This isn’t necessarily the most earth-shattering revelation. Romantic or otherwise, I think that most people become aware, at some point in their lives, that the best relationships in our lives are the ones in which we grow and the other person grows too as a result of being together. But in the case of Communion, hooks discloses this in context of the patriarchal society in which we live. The patriarchy assigns the dominion of love and caregiving to women, but then doesn’t actively value those ideals, so women don’t even know how to be the caregivers we’re “supposed” to be. hooks is positive that women want to love and be loved, but because the patriarchy doesn’t take those things seriously, women don’t know how to go about doing those things in a healthy and adequate way. There is no handbook for women on how to fulfill these patriarchal expectations, and men certainly aren’t trained to be emotional paragons either. So hooks’ main question is not the definition of love, as I thought it would be. Her main question is: how can women learn to love?

Women Have to Love Themselves and Each Other

 hooks says it best in the middle of Communion: “Learning to love our female selves is where our search for love must begin.” And I think we all can agree with that idea pretty easily, especially with phrases like “self care” being thrown around all the time. But agreeing with the idea isn’t the issue for hooks. We have to implement and practice this self love daily, and constantly, because guess what? We still live in a deeply problematic patriarchy, where female self-care is still seen by some as an indulgence rather than as a necessity. hooks actually uses the words “constant vigilance” when describing the degree to which women have to watch them and the way in which they speak and act about their bodies and spirits and minds. Professor Moody would be proud.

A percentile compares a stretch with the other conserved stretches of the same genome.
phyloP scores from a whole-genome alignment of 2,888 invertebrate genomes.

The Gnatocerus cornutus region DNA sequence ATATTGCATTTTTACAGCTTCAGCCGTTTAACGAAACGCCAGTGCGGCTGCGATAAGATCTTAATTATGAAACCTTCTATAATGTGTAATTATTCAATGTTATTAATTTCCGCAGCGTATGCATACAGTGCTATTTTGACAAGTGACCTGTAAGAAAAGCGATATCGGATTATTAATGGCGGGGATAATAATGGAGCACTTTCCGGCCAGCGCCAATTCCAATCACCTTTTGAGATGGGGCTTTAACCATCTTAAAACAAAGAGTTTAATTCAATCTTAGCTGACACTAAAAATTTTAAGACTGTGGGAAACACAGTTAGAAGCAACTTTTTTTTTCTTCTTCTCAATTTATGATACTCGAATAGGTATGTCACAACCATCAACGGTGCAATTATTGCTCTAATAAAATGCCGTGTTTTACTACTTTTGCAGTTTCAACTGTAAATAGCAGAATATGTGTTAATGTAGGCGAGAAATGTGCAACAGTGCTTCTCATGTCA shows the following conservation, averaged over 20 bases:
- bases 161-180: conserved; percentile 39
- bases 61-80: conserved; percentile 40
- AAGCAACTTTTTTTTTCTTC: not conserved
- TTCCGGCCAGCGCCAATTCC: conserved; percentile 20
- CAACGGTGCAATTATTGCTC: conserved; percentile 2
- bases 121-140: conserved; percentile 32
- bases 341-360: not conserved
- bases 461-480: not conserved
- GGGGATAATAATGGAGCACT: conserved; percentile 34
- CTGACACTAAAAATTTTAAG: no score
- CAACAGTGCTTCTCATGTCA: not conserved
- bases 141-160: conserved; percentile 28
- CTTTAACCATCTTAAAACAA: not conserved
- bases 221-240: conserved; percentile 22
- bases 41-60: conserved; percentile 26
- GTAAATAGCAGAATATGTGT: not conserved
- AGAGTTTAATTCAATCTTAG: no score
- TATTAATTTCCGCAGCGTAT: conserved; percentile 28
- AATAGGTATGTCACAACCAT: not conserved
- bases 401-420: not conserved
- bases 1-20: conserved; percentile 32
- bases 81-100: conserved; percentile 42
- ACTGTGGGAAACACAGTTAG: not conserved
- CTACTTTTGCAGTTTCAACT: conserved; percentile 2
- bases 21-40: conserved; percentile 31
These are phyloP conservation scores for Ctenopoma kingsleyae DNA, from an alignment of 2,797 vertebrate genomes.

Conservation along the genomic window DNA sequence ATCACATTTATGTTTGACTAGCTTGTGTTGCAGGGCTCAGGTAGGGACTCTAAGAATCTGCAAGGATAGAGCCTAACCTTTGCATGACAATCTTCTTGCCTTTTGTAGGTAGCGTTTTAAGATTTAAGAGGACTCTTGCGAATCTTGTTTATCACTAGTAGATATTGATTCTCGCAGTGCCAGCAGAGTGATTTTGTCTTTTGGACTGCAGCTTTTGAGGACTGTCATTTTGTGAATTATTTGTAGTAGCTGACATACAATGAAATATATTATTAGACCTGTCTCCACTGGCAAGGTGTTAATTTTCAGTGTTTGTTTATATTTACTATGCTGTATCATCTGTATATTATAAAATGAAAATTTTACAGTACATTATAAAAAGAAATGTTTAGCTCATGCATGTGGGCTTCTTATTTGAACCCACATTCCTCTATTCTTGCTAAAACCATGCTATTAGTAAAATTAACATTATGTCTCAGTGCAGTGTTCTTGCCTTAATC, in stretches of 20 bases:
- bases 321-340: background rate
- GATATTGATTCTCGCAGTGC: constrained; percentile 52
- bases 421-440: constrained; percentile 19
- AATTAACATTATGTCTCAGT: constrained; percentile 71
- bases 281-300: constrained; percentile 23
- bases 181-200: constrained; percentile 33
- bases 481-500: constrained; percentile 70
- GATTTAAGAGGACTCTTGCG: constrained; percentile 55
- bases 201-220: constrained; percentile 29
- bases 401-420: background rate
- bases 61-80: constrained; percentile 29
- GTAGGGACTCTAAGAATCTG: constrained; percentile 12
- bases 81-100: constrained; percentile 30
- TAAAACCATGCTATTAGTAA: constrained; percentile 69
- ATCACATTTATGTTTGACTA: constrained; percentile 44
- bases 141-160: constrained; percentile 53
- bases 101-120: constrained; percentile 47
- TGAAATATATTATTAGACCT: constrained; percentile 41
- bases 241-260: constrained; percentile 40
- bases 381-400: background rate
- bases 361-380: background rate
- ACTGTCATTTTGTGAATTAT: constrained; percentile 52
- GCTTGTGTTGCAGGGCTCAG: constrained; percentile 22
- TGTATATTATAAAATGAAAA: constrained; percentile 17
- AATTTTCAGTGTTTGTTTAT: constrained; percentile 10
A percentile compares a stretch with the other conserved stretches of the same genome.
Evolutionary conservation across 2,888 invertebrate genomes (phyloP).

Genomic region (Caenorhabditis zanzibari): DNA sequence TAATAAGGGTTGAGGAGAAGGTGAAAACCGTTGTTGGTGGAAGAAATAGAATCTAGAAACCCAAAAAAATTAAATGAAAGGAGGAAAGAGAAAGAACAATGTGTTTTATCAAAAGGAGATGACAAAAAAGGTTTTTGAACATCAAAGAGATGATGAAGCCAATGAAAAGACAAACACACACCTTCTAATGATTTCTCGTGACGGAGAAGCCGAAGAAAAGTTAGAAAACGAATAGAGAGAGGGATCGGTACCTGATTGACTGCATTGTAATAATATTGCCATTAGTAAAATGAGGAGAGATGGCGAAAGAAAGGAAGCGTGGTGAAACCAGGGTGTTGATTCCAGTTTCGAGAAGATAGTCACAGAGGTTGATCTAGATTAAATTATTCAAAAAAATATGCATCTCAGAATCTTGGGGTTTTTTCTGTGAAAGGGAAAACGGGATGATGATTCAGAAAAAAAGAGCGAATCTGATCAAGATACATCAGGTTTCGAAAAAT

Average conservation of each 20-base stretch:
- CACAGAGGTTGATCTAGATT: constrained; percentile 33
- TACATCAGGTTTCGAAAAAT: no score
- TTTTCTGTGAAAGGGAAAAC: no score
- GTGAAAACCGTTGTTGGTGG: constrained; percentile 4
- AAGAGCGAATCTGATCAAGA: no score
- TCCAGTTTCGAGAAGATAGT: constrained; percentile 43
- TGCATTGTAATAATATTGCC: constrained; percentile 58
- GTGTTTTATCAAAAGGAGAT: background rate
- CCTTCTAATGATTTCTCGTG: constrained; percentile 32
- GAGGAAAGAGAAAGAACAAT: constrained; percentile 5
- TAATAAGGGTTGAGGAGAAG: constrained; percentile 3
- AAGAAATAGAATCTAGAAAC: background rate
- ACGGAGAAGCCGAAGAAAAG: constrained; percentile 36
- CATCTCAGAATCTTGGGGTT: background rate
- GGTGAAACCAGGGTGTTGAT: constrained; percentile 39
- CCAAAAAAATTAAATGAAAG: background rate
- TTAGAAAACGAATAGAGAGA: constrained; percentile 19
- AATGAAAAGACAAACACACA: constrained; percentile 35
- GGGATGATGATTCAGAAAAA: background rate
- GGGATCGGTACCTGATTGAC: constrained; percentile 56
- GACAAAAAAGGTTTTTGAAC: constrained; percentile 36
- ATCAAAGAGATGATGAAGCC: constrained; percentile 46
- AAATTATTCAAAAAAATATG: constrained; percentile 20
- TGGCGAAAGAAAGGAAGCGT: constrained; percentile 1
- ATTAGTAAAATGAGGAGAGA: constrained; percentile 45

Female self-love doesn’t end with the self. The book is called Communion for a reason, because hooks asserts that women who truly love themselves also surround themselves with others who are doing the same thing. She doesn’t deny the value of romantic relationships with other women, or heterosexual ones for that matter, but hooks is clear that a circle of love where you “come together and share your gifts” is the only way in which to experience life, and ultimately, fight back against that damn patriarchy.

My Verdict:

Y’all, read this book. Thanks to the depth and intricacy of hooks’ argument, Communion is like Game of Thrones for anyone who is interested in understanding patriarchy, the role of women and men in the feminist movement, and how we can use feminism to better our country and ourselves.

 

Cover photo by Mayur Gala on Unsplash

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Brown People Can Have Sex Too! A Review of The Bollywood Bride

I adore romance. And when I say adore, I really mean “I unabashedly live for all romantic storylines and romantic chemistry and romantic everything.” This obsession is not surprising. I grew up on a healthy diet of Hollywood’s romantic comedies, both classic and new, and a bombardment of Bollywood melodrama from the 90’s. From Tom Hanks’ heart-eyes at Meg Ryan at the airport in Sleepless in Seattle, to Shah Rukh Khan and Kajol’s sultry waltz in that rain-drenched gazebo in Kuch Kuch Hota Hai, I go absolutely gaga for all kinds of love stories. Believe me when I say that from a very young age up until I met my husband, I had always imagined myself meeting the love of my life against a gorgeous backdrop and a soundtrack sung either by Savage Garden or Sonu Nigam.

So just imagine my pure rapture when I stumbled onto The Bollywood Bride by Sonali Dev. A Persuasion-esque love affair for the ages, The Bollywood Bride contains absolutely everything an avid reader AND a romance fanatic could want. The story follows Ria Parkar, a Bollywood film starlet who, after years away from her family, gets sucked back into the pain of her non-public life when her cousin Nikhil decides to get married in Chicago. And the great source of this epic pain? Among other things, a slighted, long-lost lover by the name of Vikram.